Almost immediately after Stieg Larsson’s first novel, The Girl with the Dragon Tatt00, was posthumously published to international acclaim Millennium Mania spread like a literary virus around the world. This was primarily based on the quality of the work, but was also influenced in no small way by the amazing backstory. Now, six years later, the insatiable interest in Larsson’s personal story, as well as the Millennium Trilogy, has sparked numerous biographical projects.
The first English language bio to hit the bookstores is Barry Forshaw’s The Man Who Left To Soon ( John Blake Publishing,UK ). Forshaw is a highly respected journalist and author with an extensive knowledge of crime fiction, having penned The Rough Guide to Crime Fiction and edited British Crime Writing: An Encyclopedia.
Divided into three sections, Forshaw’s work of hagiography spends an inordinate amount of ink in the exhaustive retelling of the plots of the three novels. It is redeemed, however, by the thorough, and fascinating, background interviews with colleagues, family and friends. And, possibly the most interesting feature of the biography is the use of interviews with contemporary Scandinavian and British novelists, who share their positive and negative views on the trilogy.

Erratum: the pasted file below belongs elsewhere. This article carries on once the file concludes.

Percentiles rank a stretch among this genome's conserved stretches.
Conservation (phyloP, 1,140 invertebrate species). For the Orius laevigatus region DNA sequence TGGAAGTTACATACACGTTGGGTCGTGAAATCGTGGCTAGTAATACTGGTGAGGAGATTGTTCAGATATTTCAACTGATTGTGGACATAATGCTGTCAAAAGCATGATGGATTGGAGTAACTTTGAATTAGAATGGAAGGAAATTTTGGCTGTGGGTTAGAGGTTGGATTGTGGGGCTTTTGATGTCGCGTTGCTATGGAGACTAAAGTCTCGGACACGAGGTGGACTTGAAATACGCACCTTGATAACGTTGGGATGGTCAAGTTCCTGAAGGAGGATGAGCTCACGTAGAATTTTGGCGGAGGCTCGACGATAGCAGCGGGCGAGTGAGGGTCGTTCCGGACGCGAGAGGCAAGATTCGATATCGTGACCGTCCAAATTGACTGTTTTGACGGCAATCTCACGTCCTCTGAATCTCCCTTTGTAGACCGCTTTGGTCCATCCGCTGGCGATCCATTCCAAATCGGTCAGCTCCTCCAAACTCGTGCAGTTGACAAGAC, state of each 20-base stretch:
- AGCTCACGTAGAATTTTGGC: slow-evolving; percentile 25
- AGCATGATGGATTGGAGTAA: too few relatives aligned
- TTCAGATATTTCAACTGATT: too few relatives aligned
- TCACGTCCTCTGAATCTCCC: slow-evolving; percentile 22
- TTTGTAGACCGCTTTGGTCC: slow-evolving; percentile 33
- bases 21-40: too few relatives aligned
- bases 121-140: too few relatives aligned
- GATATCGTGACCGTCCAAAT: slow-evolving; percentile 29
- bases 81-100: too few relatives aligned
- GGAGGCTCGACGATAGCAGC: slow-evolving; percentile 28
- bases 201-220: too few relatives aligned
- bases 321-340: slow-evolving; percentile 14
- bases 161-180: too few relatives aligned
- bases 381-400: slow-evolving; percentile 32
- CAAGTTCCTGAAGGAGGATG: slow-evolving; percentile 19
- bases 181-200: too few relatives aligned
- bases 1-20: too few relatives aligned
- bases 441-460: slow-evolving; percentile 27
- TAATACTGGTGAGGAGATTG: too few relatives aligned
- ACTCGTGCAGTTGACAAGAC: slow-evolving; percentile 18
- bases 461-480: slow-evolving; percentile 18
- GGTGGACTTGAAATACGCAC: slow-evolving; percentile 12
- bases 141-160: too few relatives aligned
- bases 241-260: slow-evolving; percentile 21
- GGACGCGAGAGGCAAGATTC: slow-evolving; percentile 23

With several more Stieg Larsson biographies and critical examinations of the Millennium Trilogy in the works,and a global legion of dedicated fans with a voracious appetite for anything to do with Larsson and the trilogy, we can expect to be inundated with books touting conspiracy theories about the author’s death and a rash of analyses of Lisbeth Salander. But for me the key to the trilogy’s brilliance will always be in its mix of writerly virtues—they’re well plotted, original, well written, entertaining, have engaging characters and offer real social and political commentary—and they’re exciting, old-fashioned page turners.